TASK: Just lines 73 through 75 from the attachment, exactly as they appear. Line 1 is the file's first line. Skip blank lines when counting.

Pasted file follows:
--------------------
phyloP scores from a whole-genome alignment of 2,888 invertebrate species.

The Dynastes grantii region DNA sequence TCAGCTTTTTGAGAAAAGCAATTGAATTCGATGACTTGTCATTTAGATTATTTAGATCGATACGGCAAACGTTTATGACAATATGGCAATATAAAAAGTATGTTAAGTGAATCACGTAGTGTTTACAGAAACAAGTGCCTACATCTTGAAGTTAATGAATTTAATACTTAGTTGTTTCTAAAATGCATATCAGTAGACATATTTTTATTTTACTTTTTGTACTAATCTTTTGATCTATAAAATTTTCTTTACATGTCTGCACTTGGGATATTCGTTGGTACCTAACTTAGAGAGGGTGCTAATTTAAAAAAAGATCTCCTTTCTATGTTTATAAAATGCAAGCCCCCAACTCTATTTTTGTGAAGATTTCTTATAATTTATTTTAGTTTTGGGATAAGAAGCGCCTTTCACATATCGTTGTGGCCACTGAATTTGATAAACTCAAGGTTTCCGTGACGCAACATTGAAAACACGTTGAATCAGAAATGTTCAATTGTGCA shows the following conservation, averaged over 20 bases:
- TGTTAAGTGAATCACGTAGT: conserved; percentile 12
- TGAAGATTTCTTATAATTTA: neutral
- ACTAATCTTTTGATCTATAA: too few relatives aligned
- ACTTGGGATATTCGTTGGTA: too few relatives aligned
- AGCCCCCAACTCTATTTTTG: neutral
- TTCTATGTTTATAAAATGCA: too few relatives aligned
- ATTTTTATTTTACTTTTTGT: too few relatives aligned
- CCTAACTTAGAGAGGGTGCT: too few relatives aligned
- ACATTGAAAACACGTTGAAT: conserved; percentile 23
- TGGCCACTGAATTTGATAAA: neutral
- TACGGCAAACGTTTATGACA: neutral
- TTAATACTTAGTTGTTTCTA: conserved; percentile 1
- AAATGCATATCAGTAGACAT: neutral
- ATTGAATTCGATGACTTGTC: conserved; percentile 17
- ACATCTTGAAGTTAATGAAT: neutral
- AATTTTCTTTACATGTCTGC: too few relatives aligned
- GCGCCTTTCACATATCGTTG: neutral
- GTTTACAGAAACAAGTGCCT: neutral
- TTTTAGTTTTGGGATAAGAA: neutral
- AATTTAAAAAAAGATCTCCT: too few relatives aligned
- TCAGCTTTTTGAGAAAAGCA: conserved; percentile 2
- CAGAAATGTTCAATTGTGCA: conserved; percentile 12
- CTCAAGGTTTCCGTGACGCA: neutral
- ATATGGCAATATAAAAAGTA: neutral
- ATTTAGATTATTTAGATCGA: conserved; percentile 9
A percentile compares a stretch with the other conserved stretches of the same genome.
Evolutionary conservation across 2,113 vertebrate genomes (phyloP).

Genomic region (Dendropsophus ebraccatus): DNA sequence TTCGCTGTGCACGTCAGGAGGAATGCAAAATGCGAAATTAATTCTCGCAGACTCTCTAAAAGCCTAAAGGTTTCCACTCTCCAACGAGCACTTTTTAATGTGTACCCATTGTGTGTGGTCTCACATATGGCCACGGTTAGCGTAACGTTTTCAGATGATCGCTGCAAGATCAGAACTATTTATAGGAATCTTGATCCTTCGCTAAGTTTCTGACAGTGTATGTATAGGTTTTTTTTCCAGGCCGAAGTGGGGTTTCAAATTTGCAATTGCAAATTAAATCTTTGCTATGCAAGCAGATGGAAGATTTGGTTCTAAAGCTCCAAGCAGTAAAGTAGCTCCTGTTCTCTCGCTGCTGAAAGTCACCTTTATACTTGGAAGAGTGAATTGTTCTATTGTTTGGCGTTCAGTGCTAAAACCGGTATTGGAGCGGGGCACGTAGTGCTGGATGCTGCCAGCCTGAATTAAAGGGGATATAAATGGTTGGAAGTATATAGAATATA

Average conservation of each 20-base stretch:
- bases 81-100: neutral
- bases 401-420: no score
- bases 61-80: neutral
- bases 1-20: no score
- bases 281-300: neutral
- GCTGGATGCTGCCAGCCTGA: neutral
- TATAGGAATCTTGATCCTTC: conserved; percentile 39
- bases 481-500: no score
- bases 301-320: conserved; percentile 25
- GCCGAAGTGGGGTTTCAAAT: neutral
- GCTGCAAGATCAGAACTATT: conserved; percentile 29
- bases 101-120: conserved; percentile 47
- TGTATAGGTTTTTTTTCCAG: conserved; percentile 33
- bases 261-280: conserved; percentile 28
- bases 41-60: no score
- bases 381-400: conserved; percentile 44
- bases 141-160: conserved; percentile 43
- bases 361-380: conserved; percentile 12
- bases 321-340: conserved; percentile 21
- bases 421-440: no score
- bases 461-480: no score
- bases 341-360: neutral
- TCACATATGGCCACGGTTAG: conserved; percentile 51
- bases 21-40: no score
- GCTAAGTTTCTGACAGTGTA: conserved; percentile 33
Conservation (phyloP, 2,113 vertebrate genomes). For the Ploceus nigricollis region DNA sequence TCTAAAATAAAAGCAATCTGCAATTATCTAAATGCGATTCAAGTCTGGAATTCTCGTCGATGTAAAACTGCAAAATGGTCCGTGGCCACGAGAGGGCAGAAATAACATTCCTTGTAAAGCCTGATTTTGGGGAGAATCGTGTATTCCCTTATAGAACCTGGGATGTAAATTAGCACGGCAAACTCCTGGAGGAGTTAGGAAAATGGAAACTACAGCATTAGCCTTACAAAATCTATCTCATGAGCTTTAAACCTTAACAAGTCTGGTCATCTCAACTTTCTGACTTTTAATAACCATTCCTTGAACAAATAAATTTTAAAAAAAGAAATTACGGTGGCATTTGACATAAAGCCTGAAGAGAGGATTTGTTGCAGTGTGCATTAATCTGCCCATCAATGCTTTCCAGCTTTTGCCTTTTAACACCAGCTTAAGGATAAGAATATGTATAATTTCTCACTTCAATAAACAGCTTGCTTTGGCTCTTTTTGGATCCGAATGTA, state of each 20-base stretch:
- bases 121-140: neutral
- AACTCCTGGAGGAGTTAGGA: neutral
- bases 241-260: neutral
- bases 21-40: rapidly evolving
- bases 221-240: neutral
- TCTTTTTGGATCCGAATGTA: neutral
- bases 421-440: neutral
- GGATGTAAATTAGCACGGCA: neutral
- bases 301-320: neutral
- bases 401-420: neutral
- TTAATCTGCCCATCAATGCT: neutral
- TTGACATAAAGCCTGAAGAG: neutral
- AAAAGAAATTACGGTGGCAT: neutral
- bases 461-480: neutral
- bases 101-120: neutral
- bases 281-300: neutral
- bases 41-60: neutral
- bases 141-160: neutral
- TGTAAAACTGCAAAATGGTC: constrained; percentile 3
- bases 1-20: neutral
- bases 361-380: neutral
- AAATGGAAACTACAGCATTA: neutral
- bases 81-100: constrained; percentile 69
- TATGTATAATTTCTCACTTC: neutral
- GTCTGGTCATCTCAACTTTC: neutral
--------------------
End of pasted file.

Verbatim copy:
- bases 281-300: neutral
- bases 41-60: neutral
- bases 141-160: neutral